Vassos, E. et al. An examination of polygenic score risk prediction in individuals with first-episode psychosis. Biol. Psychiatry 81, 470–477 (2017).
Akiyama, M. et al. Genome-wide association study identifies 112 new loci for body mass index in the Japanese population. Nat. Genet. 49, 1458–1467 (2017).
Li, Z. et al. Genome-wide association analysis identifies 30 new susceptibility loci for schizophrenia. Nat. Genet. 49, 1576–1583 (2017).
Need, A. C. & Goldstein, D. B. Next generation disparities in human genomics: concerns and remedies. Trends Genet. 25, 489–494 (2009).
Popejoy, A. B. & Fullerton, S. M. Genomics is failing on diversity. Nature 538, 161–164 (2016).
Morales, J. et al. A standardized framework for representation of ancestry data in genomics studies, with application to the NHGRI-EBI GWAS Catalog. Genome Biol. 19, 21 (2018).
Rosenberg, N. A. et al. Genome-wide association studies in diverse populations. Nat. Rev. Genet. 11, 356–366 (2010).
Sham, P. C., Cherny, S. S., Purcell, S. & Hewitt, J. K. Power of linkage versus association analysis of quantitative traits, by use of variance-components models, for sibship data. Am. J. Hum. Genet. 66, 1616–1630 (2000).
1000 Genomes Project Consortium. et al. A global reference for human genetic variation. Nature 526, 68–74 (2015).
Williams, A. L. et al. Sequence variants in SLC16A11 are a common risk factor for type 2 diabetes in Mexico. Nature 506, 97–101 (2014).
Estrada, K. et al. Association of a low-frequency variant in HNF1A with type 2 diabetes in a Latino population. JAMA 311, 2305–2314 (2014).
Haiman, C. A. et al. Genome-wide association study of prostate cancer in men of African ancestry identifies a susceptibility locus at 17q21. Nat. Genet. 43, 570–573 (2011).
Genovese, G. et al. Association of trypanolytic ApoL1 variants with kidney disease in African Americans. Science 329, 841–845 (2010).
Liu, J. Z. et al. Association analyses identify 38 susceptibility loci for inflammatory bowel disease and highlight shared genetic risk across populations. Nat. Genet. 47, 979–986 (2015).
Carlson, C. S. et al. Generalization and dilution of association results from European GWAS in populations of non-European ancestry: the PAGE study. PLoS Biol. 11, e1001661 (2013).
Easton, D. F. et al. Genome-wide association study identifies novel breast cancer susceptibility loci. Nature 447, 1087–1093 (2007).
DIAbetes Genetics Replication And Meta-analysis (DIAGRAM) Consortium. et al. Genome-wide trans-ancestry meta-analysis provides insight into the genetic architecture of type 2 diabetes susceptibility. Nat. Genet. 46, 234–244 (2014).
Waters, K. M. et al. Consistent association of type 2 diabetes risk variants found in europeans in diverse racial and ethnic groups. PLoS Genet. 6, e1001078–e1001079 (2010).
Lam, M. et al. Comparative genetic architectures of schizophrenia in East Asian and European populations. Preprint at https://www.biorxiv.org/content/10.1101/445874v2 (2018).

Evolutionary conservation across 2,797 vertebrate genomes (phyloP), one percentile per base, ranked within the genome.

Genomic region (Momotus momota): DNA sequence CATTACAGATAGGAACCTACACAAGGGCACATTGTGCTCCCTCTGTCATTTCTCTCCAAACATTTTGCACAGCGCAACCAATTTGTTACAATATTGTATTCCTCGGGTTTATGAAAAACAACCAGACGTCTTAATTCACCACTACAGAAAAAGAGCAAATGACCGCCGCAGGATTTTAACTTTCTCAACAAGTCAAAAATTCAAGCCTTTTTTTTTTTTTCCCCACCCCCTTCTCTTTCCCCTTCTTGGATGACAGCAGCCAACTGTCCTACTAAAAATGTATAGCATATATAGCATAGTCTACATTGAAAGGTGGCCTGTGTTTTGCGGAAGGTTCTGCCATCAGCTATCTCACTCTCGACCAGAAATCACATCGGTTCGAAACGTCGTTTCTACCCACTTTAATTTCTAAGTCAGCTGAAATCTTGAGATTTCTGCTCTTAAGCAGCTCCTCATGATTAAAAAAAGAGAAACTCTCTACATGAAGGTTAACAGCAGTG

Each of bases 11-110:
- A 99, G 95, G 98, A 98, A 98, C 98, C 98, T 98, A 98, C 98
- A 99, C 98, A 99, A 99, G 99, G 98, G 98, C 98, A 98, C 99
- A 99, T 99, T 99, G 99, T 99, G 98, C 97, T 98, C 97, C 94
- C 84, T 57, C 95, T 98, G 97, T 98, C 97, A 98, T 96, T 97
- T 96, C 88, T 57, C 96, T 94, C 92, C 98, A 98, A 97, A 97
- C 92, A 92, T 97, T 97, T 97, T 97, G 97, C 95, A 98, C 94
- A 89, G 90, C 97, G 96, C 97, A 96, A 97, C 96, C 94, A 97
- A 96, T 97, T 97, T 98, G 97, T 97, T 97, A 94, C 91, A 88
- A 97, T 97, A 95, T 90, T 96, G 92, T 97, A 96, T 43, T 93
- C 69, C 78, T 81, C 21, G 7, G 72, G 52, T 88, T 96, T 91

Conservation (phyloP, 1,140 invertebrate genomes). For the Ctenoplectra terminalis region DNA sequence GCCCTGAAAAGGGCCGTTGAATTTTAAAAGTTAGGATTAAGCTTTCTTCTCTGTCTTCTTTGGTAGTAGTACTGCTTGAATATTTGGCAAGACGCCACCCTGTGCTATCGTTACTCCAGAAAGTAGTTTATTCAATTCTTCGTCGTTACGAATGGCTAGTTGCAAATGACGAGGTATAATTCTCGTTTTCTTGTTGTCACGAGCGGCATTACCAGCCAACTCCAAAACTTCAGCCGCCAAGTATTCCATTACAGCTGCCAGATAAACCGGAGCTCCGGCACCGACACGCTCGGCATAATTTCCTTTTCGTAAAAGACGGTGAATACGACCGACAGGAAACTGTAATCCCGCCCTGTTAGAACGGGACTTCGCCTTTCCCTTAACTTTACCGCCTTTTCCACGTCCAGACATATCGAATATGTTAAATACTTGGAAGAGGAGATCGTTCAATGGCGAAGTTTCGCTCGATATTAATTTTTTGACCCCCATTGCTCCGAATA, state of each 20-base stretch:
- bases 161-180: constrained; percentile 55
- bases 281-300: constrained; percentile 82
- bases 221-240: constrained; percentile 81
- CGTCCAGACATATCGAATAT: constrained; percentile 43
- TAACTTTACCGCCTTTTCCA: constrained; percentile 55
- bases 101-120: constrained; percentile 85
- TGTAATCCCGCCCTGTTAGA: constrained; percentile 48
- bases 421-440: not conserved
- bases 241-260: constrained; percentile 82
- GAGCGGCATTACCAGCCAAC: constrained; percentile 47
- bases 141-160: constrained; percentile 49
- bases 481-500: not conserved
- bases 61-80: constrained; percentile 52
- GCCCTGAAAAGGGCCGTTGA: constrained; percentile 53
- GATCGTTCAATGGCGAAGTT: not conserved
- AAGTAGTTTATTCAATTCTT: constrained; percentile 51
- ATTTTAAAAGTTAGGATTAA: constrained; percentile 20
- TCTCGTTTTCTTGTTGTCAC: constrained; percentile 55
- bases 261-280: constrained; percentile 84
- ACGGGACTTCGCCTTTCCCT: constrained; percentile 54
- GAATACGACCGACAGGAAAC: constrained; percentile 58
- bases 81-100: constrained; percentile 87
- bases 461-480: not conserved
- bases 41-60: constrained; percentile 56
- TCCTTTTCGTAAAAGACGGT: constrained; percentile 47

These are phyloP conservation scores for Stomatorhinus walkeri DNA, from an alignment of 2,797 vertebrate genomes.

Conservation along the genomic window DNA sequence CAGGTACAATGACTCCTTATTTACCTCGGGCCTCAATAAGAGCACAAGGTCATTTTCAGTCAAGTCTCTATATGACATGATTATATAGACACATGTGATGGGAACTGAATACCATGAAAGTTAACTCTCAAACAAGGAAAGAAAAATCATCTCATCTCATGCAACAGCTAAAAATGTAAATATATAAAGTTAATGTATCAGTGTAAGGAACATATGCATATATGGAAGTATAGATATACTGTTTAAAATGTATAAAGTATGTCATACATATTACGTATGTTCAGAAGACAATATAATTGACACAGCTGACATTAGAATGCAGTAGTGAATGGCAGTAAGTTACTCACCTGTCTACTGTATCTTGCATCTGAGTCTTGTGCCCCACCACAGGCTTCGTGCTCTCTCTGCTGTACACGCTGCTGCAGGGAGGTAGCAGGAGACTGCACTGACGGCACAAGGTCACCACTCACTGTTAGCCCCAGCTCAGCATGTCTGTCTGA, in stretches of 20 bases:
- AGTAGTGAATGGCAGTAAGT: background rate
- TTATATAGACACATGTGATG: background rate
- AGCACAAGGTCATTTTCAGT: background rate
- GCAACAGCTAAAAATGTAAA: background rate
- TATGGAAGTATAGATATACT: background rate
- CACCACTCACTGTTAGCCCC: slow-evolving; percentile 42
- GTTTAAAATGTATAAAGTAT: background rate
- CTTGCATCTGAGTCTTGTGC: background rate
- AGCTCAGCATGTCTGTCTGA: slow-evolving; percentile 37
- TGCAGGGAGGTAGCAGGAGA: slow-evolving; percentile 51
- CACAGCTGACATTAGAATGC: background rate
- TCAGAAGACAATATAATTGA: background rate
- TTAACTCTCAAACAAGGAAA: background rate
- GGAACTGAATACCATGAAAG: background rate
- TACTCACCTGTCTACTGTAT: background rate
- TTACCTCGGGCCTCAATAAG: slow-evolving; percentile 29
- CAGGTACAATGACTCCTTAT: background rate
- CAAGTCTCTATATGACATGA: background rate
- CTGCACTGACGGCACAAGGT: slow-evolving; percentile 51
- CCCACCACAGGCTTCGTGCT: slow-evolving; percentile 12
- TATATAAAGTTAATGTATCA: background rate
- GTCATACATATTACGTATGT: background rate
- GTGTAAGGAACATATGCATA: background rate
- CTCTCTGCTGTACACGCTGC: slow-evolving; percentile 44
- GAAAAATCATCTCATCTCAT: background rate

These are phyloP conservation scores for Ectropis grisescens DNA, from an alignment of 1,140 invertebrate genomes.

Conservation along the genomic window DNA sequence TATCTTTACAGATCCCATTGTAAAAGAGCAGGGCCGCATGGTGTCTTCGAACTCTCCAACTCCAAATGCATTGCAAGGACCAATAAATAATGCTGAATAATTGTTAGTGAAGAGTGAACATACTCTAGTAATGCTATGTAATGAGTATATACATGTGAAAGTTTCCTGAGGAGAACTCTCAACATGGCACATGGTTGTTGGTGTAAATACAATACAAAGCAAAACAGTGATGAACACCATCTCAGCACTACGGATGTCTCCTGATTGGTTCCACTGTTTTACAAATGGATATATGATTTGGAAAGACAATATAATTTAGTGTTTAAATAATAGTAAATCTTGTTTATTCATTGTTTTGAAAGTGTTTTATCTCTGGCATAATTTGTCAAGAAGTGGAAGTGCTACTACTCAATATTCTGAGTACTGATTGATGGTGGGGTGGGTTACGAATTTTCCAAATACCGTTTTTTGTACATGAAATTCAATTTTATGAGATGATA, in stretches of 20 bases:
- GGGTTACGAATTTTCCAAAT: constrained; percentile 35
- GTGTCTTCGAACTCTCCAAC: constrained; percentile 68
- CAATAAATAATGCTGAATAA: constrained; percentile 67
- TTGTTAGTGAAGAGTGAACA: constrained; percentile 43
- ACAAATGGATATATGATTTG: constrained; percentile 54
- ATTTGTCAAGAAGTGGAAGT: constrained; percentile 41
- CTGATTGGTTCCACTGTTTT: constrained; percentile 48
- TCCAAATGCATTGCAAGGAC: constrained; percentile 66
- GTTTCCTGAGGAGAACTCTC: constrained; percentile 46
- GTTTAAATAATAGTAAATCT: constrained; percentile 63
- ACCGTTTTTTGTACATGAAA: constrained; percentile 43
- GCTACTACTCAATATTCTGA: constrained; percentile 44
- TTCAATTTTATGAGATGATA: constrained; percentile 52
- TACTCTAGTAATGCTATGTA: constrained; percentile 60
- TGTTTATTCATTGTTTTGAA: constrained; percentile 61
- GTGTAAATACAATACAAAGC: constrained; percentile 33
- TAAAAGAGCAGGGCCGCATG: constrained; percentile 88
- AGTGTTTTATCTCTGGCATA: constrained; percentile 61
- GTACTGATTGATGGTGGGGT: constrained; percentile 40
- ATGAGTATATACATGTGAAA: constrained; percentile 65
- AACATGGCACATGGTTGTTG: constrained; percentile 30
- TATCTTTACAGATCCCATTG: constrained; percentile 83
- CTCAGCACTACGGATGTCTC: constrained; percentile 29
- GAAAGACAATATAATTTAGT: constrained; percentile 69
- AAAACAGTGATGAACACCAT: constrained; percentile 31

McCarthy, S. et al. A reference panel of 64,976 haplotypes for genotype imputation. Nat. Genet. 48, 1279–1283 (2016).
Huang, H. et al. Fine-mapping inflammatory bowel disease loci to single-variant resolution. Nature 547, 173–178 (2017).
Sohail, M. et al. Signals of polygenic adaptation on height have been overestimated due to uncorrected population structure in genome-wide association studies. Preprint at https://www.biorxiv.org/content/10.1101/355057v3 (2018).
Berg, J. J. et al. Reduced signal for polygenic adaptation of height in UK Biobank. Preprint at https://www.biorxiv.org/content/10.1101/354951v4 (2018).
Kerminen, S. et al. Geographic variation and bias in polygenic scores of complex diseases and traits in Finland. Preprint at https://www.biorxiv.org/content/10.1101/485441v1 (2018).
Novembre, J. & Barton, N. H. Tread lightly interpreting polygenic tests of selection. Genetics 208, 1351–1355 (2018).
Henn, B. M., Botigué, L. R., Bustamante, C. D., Clark, A. G. & Gravel, S. Estimating the mutation load in human genomes. Nat. Rev. Genet. 16, 333–343 (2015).
Brown, B. C., Asian Genetic Epidemiology Network Type 2 Diabetes Consortium, Ye, C. J., Price, A. L. & Zaitlen, N. Transethnic genetic-correlation estimates from summary statistics. Am. J. Hum. Genet. 99, 76–88 (2016).
Galinsky, K. J. et al. Estimating cross-population genetic correlations of causal effect sizes. Genet. Epidemiol. 43, 180–188 (2019).
Li, D., Zhao, H. & Gelernter, J. Strong protective effect of the aldehyde dehydrogenase gene (ALDH2) 504lys (*2) allele against alcoholism and alcohol-induced medical diseases in Asians. Hum. Genet. 131, 725–737 (2012).
Zhu, Z. et al. Dominance genetic variation contributes little to the missing heritability for human complex traits. Am. J. Hum. Genet. 96, 377–385 (2015).
Paré, G., Mao, S. & Deng, W. Q. A machine-learning heuristic to improve gene score prediction of polygenic traits. Sci. Rep. 7, 12665 (2017).